Why mites having sex on your face is healthy for you
There are trillions of little organisms living in and on your skin that are crucial for your skin’s health. You might accept this so far. But what about the fact that there are mites having sex on your skin while you are sleeping? Does this thought cause you to cringe? Before you panic, let’s get to know them first and find out why they are important to us and why they might be in danger.
As a reader of our newsletter, you are probably very aware of the trillions of microorganisms that live in and on your body and are essential to your overall health. Even if you are very knowledgeable about the microbiome, this fact might blow your mind – and pores – wide open: Every night mites are having sex on your face. And it’s supposed to be like that.
If your first thought is “this is gross”, don’t panic! Everybody has them and the wellbeing of your skin depends on them. So, let’s get to know these little guys a little better…
The Demodex mites were first discovered in 1841. Their eight-legged, worm-like bodies are approximately 0.3 mm long and have a lifespan of two to three weeks. As the mites feed off of sebum (product of our sebaceous glands), they live in hair follicles and sebaceous glands of the skin and prefer areas of high sebum production like our forehead, cheeks and nose. In the past they were wrongfully blamed for causing skin conditions, because scientists thought that they had no anuses and therefore secreted all their feces upon dying, causing inflammatory skin reactions.
However, they are not unwanted invaders we need to get rid of. Quite the opposite. Over the millennia we developed a symbiotic – meaning mutually beneficial – relationship with the Demodex. As they are unable to protect themselves against UV radiation and cannot produce the sleep hormone melatonin, they hide inside our pores during the day. When they come out at night, they use the melatonin secreted from our tissuses to feed and mate. By feeding off of our sebum they are unplugging our pores and thereby keeping our skin healthy.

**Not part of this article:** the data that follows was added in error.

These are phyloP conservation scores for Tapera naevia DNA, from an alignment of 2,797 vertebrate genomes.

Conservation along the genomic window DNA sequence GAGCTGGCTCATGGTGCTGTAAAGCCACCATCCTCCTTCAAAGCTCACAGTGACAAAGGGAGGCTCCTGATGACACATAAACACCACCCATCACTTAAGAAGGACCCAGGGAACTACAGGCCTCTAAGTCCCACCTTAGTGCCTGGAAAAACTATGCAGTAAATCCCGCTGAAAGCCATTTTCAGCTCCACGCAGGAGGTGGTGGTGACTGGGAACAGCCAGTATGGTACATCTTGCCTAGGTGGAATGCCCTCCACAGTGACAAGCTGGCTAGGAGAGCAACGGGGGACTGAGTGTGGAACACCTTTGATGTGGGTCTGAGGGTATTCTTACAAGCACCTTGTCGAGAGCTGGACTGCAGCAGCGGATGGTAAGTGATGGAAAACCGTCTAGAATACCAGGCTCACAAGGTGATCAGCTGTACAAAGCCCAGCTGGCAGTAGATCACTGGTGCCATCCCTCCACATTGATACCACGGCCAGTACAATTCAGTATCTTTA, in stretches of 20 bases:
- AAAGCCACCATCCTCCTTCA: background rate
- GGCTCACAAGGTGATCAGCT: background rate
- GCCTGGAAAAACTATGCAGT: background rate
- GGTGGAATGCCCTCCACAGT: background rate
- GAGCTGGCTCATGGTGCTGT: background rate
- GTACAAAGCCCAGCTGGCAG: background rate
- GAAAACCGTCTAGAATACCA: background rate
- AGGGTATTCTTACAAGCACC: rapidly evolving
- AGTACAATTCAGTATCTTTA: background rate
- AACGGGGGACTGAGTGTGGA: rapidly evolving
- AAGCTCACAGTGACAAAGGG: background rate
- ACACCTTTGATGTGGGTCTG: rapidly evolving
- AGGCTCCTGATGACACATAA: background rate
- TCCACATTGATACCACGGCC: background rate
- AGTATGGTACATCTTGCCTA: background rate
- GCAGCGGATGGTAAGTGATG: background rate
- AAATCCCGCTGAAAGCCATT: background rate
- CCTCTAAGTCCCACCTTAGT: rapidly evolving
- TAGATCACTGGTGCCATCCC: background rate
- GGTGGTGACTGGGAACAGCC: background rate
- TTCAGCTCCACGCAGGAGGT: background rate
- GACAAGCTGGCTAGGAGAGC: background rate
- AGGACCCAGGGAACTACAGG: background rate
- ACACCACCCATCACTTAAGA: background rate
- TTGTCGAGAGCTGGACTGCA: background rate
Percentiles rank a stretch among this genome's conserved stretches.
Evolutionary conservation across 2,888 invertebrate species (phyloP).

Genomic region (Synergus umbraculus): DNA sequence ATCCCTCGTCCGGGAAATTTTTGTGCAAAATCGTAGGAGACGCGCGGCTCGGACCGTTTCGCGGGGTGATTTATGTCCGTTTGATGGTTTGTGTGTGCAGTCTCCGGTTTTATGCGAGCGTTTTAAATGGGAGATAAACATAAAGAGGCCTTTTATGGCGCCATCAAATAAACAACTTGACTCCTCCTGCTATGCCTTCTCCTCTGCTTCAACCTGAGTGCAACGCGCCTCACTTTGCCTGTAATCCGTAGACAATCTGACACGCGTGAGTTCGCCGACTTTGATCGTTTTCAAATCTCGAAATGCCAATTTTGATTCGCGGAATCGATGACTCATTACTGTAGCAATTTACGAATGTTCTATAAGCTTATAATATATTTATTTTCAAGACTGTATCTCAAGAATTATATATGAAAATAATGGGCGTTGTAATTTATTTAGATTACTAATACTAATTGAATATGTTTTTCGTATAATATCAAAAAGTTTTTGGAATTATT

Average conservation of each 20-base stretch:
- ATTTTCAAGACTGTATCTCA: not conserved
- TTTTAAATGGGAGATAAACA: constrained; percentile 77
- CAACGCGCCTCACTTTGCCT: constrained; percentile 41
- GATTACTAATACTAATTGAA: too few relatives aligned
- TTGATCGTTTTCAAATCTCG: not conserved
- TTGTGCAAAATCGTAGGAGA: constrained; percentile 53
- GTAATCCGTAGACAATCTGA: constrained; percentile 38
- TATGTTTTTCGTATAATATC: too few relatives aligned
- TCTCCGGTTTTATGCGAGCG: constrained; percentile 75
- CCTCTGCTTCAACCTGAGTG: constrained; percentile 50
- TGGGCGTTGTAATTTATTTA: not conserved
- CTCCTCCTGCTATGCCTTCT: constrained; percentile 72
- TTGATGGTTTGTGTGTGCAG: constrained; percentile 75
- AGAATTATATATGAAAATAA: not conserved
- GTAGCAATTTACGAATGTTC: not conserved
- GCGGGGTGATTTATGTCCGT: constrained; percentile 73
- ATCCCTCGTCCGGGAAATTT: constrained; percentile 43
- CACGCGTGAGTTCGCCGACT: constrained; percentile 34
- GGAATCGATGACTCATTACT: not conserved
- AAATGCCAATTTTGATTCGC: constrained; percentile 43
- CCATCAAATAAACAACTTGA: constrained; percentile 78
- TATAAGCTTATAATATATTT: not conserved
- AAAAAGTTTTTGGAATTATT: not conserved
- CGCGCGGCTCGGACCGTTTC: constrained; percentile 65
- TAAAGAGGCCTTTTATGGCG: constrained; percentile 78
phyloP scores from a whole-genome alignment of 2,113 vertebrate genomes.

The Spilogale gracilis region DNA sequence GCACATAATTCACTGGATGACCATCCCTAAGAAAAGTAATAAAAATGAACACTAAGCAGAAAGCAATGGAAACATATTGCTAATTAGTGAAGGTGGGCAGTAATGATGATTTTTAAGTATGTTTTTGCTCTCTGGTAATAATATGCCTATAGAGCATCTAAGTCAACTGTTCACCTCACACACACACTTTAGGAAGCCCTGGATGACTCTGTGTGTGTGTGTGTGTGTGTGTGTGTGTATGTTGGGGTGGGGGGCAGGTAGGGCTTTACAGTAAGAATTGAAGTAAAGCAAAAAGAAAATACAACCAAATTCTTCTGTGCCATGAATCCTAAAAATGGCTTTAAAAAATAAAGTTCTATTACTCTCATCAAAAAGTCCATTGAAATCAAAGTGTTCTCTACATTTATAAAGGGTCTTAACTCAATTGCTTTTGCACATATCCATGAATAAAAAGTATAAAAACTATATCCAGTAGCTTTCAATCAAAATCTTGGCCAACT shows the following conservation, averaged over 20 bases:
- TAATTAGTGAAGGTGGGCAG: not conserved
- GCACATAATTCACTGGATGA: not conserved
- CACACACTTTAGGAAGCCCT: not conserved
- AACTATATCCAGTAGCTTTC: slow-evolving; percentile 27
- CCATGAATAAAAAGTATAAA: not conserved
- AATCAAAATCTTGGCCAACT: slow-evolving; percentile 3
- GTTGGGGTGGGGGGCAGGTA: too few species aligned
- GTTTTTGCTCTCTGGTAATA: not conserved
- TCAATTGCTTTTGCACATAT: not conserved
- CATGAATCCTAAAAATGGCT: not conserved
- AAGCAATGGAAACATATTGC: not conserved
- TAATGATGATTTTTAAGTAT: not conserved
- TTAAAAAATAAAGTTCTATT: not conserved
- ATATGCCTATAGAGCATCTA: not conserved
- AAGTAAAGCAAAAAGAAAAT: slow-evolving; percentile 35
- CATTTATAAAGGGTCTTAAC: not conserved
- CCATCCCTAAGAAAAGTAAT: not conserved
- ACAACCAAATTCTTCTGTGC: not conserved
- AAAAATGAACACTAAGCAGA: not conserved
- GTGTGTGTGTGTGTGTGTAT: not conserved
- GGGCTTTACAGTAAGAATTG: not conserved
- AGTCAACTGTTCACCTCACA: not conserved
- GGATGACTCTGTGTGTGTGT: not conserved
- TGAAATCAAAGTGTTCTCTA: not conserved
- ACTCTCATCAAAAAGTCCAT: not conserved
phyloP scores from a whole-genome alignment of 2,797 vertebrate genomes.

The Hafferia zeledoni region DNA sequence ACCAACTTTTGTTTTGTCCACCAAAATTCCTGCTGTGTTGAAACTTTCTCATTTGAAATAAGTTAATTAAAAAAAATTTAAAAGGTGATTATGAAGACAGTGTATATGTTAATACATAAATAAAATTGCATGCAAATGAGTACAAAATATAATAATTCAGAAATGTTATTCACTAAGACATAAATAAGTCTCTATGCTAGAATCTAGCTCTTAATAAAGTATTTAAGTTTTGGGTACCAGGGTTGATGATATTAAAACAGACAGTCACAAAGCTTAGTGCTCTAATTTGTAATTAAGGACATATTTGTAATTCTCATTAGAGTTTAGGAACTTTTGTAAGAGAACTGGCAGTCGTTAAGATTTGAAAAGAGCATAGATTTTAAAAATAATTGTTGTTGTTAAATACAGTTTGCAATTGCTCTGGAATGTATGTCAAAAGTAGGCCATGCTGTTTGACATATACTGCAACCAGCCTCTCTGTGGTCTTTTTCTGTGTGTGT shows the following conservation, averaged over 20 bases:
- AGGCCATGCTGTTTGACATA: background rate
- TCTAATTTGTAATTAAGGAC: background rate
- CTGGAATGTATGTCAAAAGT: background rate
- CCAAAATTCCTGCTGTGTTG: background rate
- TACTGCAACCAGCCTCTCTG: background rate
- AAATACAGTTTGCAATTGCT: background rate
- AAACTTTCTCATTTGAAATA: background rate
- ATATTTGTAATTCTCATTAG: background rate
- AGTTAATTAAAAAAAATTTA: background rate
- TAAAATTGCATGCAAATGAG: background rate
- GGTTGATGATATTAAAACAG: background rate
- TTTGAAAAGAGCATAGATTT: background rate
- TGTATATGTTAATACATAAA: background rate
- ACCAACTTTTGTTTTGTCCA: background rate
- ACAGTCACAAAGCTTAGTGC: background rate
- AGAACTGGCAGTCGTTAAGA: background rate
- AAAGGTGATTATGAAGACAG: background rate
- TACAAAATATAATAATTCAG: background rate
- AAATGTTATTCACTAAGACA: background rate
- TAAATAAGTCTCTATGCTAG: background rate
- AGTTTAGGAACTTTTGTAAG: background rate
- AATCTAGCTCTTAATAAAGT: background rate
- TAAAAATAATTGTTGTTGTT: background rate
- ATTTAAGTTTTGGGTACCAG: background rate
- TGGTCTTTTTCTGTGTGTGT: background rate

Demodex are found in the skin of every age group. We are not born with them but get them through breast-feeding and close skin contact with our mothers. Actually, they are mostly passed on by our mothers and are rarely transferred horizontally among people.
The sad thing is, the first-ever study of the Demodex mite’s genome led scientist to conclude that it may be facing (no pun intended) extinction. Their isolated life inside our pores sheltered them from external threats and competition. Not mating with other mites prevented changes in the genetic makeup of upcoming generations. This form of inbreeding caused their gene pool to reduce and made them very simple organisms.
All that being said, the Demodex are not a thread to our health. By taking care of our skin microbiome we might be able to slow down or prevent the extinction of our little friends. So, let’s cuddle, get some sleep and let our mites mate.
Sources / References:
Demodex folliculorum infestations in common facial dermatoses: acne vulgaris, rosacea, seborrheic dermatitis
Demodex folliculorum and Demodex brevis (Acari: Demodecidae) and their association with facial and non-facial pathologies
Demodex-Milben können Rosazea auslösen
Demodikose - häufig bei Patienten mit seborrhoischem Hauttyp
Human Follicular Mites: Ectoparasites Becoming Symbionts
In most humans, D. folliculorum (hereafter Demodex) is completely harmless, although clinical disease associated with this mite can manifest in some people (Thoemmes et al. 2014; Pormann et al. 2021).The reason why certain people show pathology in the presence of Demodex has now been unraveled in one case. Chronic demodicosis can be linked to a gain-of-function mutation in the immune response of humans against Demodex (Martinot et al. 2021; Shamriz et al. 2021).
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